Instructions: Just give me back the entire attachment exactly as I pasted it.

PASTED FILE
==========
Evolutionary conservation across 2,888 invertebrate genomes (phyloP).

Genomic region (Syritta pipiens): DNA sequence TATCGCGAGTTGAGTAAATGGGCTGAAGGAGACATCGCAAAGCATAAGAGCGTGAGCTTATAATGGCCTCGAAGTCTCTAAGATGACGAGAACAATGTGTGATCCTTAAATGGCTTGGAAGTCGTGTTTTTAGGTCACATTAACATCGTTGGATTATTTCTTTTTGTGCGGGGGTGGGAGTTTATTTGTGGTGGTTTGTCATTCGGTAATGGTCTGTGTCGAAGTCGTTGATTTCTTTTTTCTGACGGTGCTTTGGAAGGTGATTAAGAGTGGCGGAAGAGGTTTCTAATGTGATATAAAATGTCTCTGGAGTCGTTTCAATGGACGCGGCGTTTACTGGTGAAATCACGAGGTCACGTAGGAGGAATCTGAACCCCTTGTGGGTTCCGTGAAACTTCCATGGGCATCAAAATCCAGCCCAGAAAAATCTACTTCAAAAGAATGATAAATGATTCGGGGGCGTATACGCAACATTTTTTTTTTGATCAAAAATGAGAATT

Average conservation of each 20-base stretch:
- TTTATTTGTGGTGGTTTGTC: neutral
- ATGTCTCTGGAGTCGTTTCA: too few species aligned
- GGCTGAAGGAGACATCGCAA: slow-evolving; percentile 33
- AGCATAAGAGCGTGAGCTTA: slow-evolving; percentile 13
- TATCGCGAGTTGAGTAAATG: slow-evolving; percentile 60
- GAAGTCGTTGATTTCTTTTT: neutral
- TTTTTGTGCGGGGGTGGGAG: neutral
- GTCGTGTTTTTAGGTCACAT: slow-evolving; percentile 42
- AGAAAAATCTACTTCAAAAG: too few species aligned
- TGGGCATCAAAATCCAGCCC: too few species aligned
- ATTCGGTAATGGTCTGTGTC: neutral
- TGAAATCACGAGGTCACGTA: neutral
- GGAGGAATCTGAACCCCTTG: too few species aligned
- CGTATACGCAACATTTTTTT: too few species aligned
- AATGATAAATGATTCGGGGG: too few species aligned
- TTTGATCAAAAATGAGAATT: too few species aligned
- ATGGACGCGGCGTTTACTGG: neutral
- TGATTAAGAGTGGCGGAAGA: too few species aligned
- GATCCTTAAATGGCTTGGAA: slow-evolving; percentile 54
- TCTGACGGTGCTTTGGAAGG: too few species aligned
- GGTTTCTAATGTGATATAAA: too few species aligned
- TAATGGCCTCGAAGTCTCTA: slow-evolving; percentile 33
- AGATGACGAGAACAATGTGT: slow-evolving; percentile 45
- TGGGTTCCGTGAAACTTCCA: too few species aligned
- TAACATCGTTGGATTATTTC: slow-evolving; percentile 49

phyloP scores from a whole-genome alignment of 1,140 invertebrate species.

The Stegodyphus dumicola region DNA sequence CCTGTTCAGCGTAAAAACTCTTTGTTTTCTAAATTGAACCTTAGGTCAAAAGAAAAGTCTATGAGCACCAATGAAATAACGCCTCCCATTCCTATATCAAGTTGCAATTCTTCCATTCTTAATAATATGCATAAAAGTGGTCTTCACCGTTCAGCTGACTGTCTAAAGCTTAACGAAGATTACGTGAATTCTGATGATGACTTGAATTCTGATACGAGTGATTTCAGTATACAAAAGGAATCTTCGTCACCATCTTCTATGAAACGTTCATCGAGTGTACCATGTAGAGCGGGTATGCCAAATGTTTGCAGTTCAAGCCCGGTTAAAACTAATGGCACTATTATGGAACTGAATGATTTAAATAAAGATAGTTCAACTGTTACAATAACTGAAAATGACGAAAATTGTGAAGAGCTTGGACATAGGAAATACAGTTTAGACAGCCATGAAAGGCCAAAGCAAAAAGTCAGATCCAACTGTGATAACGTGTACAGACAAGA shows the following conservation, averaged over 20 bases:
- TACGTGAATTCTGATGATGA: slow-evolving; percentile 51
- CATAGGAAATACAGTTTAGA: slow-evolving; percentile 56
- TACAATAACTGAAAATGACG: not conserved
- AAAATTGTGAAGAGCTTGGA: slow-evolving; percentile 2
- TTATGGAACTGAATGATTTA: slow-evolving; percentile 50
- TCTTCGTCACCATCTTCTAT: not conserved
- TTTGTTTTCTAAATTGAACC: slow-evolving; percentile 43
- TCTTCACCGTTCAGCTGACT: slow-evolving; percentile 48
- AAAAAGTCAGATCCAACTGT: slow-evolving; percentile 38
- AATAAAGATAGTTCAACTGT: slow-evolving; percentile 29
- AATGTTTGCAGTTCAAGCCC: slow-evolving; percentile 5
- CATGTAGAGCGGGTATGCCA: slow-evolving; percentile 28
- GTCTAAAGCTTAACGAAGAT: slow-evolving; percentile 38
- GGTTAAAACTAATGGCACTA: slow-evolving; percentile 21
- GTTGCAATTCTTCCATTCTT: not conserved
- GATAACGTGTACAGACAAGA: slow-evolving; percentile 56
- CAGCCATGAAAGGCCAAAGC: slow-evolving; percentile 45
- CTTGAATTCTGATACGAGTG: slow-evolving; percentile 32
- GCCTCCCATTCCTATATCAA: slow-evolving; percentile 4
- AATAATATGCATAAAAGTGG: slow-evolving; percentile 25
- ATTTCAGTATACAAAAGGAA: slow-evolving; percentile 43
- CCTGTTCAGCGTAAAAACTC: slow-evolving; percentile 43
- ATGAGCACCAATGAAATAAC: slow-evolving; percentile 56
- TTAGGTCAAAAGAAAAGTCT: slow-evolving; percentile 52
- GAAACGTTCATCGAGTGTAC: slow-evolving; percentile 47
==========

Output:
Evolutionary conservation across 2,888 invertebrate genomes (phyloP).

Genomic region (Syritta pipiens): DNA sequence TATCGCGAGTTGAGTAAATGGGCTGAAGGAGACATCGCAAAGCATAAGAGCGTGAGCTTATAATGGCCTCGAAGTCTCTAAGATGACGAGAACAATGTGTGATCCTTAAATGGCTTGGAAGTCGTGTTTTTAGGTCACATTAACATCGTTGGATTATTTCTTTTTGTGCGGGGGTGGGAGTTTATTTGTGGTGGTTTGTCATTCGGTAATGGTCTGTGTCGAAGTCGTTGATTTCTTTTTTCTGACGGTGCTTTGGAAGGTGATTAAGAGTGGCGGAAGAGGTTTCTAATGTGATATAAAATGTCTCTGGAGTCGTTTCAATGGACGCGGCGTTTACTGGTGAAATCACGAGGTCACGTAGGAGGAATCTGAACCCCTTGTGGGTTCCGTGAAACTTCCATGGGCATCAAAATCCAGCCCAGAAAAATCTACTTCAAAAGAATGATAAATGATTCGGGGGCGTATACGCAACATTTTTTTTTTGATCAAAAATGAGAATT

Average conservation of each 20-base stretch:
- TTTATTTGTGGTGGTTTGTC: neutral
- ATGTCTCTGGAGTCGTTTCA: too few species aligned
- GGCTGAAGGAGACATCGCAA: slow-evolving; percentile 33
- AGCATAAGAGCGTGAGCTTA: slow-evolving; percentile 13
- TATCGCGAGTTGAGTAAATG: slow-evolving; percentile 60
- GAAGTCGTTGATTTCTTTTT: neutral
- TTTTTGTGCGGGGGTGGGAG: neutral
- GTCGTGTTTTTAGGTCACAT: slow-evolving; percentile 42
- AGAAAAATCTACTTCAAAAG: too few species aligned
- TGGGCATCAAAATCCAGCCC: too few species aligned
- ATTCGGTAATGGTCTGTGTC: neutral
- TGAAATCACGAGGTCACGTA: neutral
- GGAGGAATCTGAACCCCTTG: too few species aligned
- CGTATACGCAACATTTTTTT: too few species aligned
- AATGATAAATGATTCGGGGG: too few species aligned
- TTTGATCAAAAATGAGAATT: too few species aligned
- ATGGACGCGGCGTTTACTGG: neutral
- TGATTAAGAGTGGCGGAAGA: too few species aligned
- GATCCTTAAATGGCTTGGAA: slow-evolving; percentile 54
- TCTGACGGTGCTTTGGAAGG: too few species aligned
- GGTTTCTAATGTGATATAAA: too few species aligned
- TAATGGCCTCGAAGTCTCTA: slow-evolving; percentile 33
- AGATGACGAGAACAATGTGT: slow-evolving; percentile 45
- TGGGTTCCGTGAAACTTCCA: too few species aligned
- TAACATCGTTGGATTATTTC: slow-evolving; percentile 49

phyloP scores from a whole-genome alignment of 1,140 invertebrate species.

The Stegodyphus dumicola region DNA sequence CCTGTTCAGCGTAAAAACTCTTTGTTTTCTAAATTGAACCTTAGGTCAAAAGAAAAGTCTATGAGCACCAATGAAATAACGCCTCCCATTCCTATATCAAGTTGCAATTCTTCCATTCTTAATAATATGCATAAAAGTGGTCTTCACCGTTCAGCTGACTGTCTAAAGCTTAACGAAGATTACGTGAATTCTGATGATGACTTGAATTCTGATACGAGTGATTTCAGTATACAAAAGGAATCTTCGTCACCATCTTCTATGAAACGTTCATCGAGTGTACCATGTAGAGCGGGTATGCCAAATGTTTGCAGTTCAAGCCCGGTTAAAACTAATGGCACTATTATGGAACTGAATGATTTAAATAAAGATAGTTCAACTGTTACAATAACTGAAAATGACGAAAATTGTGAAGAGCTTGGACATAGGAAATACAGTTTAGACAGCCATGAAAGGCCAAAGCAAAAAGTCAGATCCAACTGTGATAACGTGTACAGACAAGA shows the following conservation, averaged over 20 bases:
- TACGTGAATTCTGATGATGA: slow-evolving; percentile 51
- CATAGGAAATACAGTTTAGA: slow-evolving; percentile 56
- TACAATAACTGAAAATGACG: not conserved
- AAAATTGTGAAGAGCTTGGA: slow-evolving; percentile 2
- TTATGGAACTGAATGATTTA: slow-evolving; percentile 50
- TCTTCGTCACCATCTTCTAT: not conserved
- TTTGTTTTCTAAATTGAACC: slow-evolving; percentile 43
- TCTTCACCGTTCAGCTGACT: slow-evolving; percentile 48
- AAAAAGTCAGATCCAACTGT: slow-evolving; percentile 38
- AATAAAGATAGTTCAACTGT: slow-evolving; percentile 29
- AATGTTTGCAGTTCAAGCCC: slow-evolving; percentile 5
- CATGTAGAGCGGGTATGCCA: slow-evolving; percentile 28
- GTCTAAAGCTTAACGAAGAT: slow-evolving; percentile 38
- GGTTAAAACTAATGGCACTA: slow-evolving; percentile 21
- GTTGCAATTCTTCCATTCTT: not conserved
- GATAACGTGTACAGACAAGA: slow-evolving; percentile 56
- CAGCCATGAAAGGCCAAAGC: slow-evolving; percentile 45
- CTTGAATTCTGATACGAGTG: slow-evolving; percentile 32
- GCCTCCCATTCCTATATCAA: slow-evolving; percentile 4
- AATAATATGCATAAAAGTGG: slow-evolving; percentile 25
- ATTTCAGTATACAAAAGGAA: slow-evolving; percentile 43
- CCTGTTCAGCGTAAAAACTC: slow-evolving; percentile 43
- ATGAGCACCAATGAAATAAC: slow-evolving; percentile 56
- TTAGGTCAAAAGAAAAGTCT: slow-evolving; percentile 52
- GAAACGTTCATCGAGTGTAC: slow-evolving; percentile 47